Finding Our Moments of Zen — No Matter What That Looks Like

I bought tickets to paint with my family “on the green” one fine Sunday. I was so proud of myself as a parent. Finally, a creative, constructive, and centered day to spend outside of the house and with other families. 

Of course I had not yet checked the weather prior to my purchase; thus, I was unaware it would be the hottest day of the year — nearing three digits, at that. Thank goodness it started at 10 a.m. 

So there we were, supplies in hand, spread out on a blanket in the shade. There he was, my partner, slathering sunscreen lotion all over our little who was desperately trying to make friends. As she freed herself from the SPF, waving to each and every person who arrived and greeting each of them with an enthusiastic, “HI!” I had to remind her that, like in yoga, we need to respect others’ mats. 

That very morning I had made time for yoga. My therapist had recently reminded me the importance of, “Five minutes on the mat is better than none at all.” Having been given some loaded medical news earlier that week, and out of both a necessity and a desire to get back to a healthier lifestyle, I heeded her advice. As always, I asked the family if they cared to join. And as is often the case on a Sunday, I was solo in my endeavors. 

As quickly as I had started reaching for the sky, the door swung open and my little one rattled the baby gate. She was met with a quick and swift, “No. Mama needs to do yoga,” from her dad. The door remained open, and sounds of Mickey Mouse Clubhouse played in the background and I finished my sun salutations.

Yes. I did need this, I thought. I needed this more than I realized. I needed this more than I knew. I need this to ground me and carry me through the day on my own internal mat where I can come as needed, always welcome.

Now, back at “the green,” there we were in the late morning heat. The little one, squirming in her dad’s lap, was eventually passed to me. Futile attempts to keep her still and attentive to our painting project ensued. I offered fresh fruit, pretzels, anything to get her to just sit still. Anything to get her excited about her usually artsy and always-expressive self. She simply wouldn’t have it.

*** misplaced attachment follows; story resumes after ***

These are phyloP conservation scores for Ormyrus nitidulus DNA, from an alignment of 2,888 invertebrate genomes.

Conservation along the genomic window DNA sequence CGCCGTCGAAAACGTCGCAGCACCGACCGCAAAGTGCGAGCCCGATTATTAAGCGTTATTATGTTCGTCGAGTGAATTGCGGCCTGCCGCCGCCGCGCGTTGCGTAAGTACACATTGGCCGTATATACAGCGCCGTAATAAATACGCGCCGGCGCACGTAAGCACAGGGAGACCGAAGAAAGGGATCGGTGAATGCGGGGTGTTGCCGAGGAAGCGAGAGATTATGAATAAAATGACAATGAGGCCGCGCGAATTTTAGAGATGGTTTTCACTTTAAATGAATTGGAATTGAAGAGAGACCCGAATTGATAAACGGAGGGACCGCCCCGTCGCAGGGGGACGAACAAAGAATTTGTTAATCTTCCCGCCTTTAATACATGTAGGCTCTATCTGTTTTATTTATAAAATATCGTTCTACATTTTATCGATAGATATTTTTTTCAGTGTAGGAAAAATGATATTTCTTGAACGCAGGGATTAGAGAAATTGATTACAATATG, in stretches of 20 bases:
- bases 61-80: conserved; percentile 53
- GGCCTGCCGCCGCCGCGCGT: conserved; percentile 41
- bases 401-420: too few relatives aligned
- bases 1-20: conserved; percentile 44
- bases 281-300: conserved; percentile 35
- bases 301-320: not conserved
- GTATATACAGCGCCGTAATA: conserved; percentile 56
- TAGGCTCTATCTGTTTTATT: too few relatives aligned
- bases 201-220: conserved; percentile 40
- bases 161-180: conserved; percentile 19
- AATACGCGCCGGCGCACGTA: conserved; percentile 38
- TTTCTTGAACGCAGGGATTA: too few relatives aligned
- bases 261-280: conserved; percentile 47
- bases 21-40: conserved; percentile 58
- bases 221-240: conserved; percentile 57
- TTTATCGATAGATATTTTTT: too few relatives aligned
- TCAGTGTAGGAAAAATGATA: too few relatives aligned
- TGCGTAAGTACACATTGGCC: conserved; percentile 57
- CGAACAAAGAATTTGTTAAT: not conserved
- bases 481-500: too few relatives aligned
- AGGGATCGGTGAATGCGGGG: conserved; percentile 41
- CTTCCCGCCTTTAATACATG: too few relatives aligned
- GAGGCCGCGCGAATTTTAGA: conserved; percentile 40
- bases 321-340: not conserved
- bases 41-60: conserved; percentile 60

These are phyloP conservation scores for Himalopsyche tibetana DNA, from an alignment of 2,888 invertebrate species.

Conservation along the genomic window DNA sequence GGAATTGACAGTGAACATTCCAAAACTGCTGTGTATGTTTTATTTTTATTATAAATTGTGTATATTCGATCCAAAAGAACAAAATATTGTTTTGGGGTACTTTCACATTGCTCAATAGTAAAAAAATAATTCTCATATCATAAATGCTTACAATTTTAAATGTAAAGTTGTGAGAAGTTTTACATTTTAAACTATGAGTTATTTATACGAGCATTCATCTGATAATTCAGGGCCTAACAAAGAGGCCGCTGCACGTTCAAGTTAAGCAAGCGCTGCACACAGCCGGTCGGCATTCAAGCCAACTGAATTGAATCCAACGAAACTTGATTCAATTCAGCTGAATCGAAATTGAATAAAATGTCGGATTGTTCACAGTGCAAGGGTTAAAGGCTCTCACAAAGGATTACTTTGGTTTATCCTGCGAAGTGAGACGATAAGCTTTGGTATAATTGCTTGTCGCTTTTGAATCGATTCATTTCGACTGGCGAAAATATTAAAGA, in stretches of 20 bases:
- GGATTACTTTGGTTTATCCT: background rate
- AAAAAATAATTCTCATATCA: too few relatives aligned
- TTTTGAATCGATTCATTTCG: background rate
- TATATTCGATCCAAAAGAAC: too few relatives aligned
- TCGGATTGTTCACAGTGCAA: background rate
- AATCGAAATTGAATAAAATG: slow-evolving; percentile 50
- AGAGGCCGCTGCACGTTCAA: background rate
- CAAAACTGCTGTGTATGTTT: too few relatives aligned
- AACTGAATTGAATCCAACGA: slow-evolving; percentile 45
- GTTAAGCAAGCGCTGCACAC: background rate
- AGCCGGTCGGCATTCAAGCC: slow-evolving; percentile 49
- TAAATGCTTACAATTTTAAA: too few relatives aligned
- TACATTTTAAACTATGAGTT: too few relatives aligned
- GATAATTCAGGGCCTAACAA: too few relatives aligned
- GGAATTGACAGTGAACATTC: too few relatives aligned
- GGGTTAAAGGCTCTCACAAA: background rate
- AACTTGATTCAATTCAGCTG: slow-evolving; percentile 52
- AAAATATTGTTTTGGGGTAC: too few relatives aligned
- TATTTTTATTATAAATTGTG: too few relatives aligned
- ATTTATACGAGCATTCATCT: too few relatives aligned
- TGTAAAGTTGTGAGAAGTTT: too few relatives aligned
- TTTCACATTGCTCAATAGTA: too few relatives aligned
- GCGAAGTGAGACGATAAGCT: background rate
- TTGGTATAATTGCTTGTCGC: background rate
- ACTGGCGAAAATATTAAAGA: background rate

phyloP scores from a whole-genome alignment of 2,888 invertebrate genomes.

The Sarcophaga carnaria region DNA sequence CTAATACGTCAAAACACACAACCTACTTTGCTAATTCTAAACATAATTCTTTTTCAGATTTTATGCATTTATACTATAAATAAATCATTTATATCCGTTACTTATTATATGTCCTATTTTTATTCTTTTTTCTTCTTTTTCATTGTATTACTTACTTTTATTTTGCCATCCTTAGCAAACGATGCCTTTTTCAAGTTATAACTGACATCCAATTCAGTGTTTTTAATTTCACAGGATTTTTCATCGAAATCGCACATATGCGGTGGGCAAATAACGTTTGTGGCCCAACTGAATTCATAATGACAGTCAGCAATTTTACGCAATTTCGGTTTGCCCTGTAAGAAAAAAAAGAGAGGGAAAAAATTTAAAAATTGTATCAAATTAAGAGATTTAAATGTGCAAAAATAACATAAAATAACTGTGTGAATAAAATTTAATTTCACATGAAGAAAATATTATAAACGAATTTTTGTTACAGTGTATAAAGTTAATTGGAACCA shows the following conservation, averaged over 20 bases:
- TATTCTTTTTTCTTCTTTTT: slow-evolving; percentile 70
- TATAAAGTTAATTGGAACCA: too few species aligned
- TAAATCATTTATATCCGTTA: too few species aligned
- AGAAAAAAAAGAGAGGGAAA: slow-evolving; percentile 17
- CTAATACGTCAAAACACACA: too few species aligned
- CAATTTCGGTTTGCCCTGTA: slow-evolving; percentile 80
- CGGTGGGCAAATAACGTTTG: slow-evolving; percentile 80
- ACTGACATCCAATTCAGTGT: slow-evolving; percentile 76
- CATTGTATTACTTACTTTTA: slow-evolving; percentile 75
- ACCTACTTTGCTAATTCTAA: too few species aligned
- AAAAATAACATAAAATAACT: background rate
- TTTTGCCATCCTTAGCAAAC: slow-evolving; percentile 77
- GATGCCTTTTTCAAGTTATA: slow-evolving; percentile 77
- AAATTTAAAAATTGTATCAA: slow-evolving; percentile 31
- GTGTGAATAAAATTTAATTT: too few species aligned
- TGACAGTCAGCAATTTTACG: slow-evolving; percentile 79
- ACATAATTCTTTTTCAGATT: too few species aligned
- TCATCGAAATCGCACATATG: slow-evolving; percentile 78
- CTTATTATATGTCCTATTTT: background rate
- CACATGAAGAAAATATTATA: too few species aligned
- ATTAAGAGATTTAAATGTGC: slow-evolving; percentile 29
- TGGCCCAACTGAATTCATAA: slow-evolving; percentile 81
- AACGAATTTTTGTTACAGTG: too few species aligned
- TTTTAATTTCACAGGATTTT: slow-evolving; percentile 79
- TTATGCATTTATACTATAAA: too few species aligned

I was reminded of that sweet viral audio I’ve seen so many times on Instagram. The one to the parents of “stubborn little girls with fierce attitudes,” reminding us not to put out their fire. All she wanted to do was run — not sit still and paint — and just be free. So we did just that. 

Everyone sat around and painted, yet here she was, living her best life tearing around the park barefoot in the blazing sun. The hosts came by and joked that she was a diva with her sunglasses. I guess the apple doesn’t fall so far.

As I grew weary in the heat, I looked over and found my partner painting, without a care in the world.

Here I was, parenting this diva of ours, running in the heat, as he sat calmly and relaxed in the shade. Sweat dripping off my forehead as my toddler beamed in the sunlight, I looked at everyone — my partner included — calmly enjoying their Sunday morning.

Then I realized: This was his yoga. His moment of zen. Like I needed my morning time on the mat, he needed this.

And for our fierce little one? Her version of zen was certainly not on our painting and activity schedule. No, she was very much enjoying her divalicious “hosting” duties while giggling barefoot in the grass.

So he continued to paint his dinosaur. A moment I dare not interrupt.

And she continued to run without abandon, as if it were a cool September day. A fire I dare not put out.

And after a quick walk around the block, pounding a bottle of ice-cold water, I found myself thanking both God and my family that I woke up and did yoga that morning.

Unfinished painting of a dinosaur

Originally from Brooklyn, New York, Amber has lived in the Boston area (currently Cambridge) for double digits now. In previous years she spent her time commuting for auditions and SAG-AFTRA work between New York City and Boston. As of May 2020, she is mom to her daughter, with her long-time boyfriend, and their crazy and cuddly cats — a brother-sister duo named Helios and Selene, respectively. Constantly on the lookout for "ways to elevate her every day," and yours, too, she recently completed her yoga teacher training as she finds it important to find and create movement every day. Which is easy enough, with her love for and household full of music, from Biggie to Beethoven to Billie Holiday and beyond. Always keeping an eye out for creative adventures in and around New England, Amber will jump at any chance to visit the local farms to visit the goats and simply be outdoors. Otherwise, she's often found by the window, calligraphy pen in hand, practicing her favorite craft. After enjoying a hiatus from the restaurant and hospitality industry while being a SAHM mom, Amber is currently working — and learning — in the world of tech. Amber will always hype: brunch and simply ALL food, dancing — the sillier the better, travel and any chance to be at the beach. You can miss her with: cold wet weather (even though she was born in January?!) and horror movies. Look for more thoughts and musings from Amber at www.AmberMichele.com.

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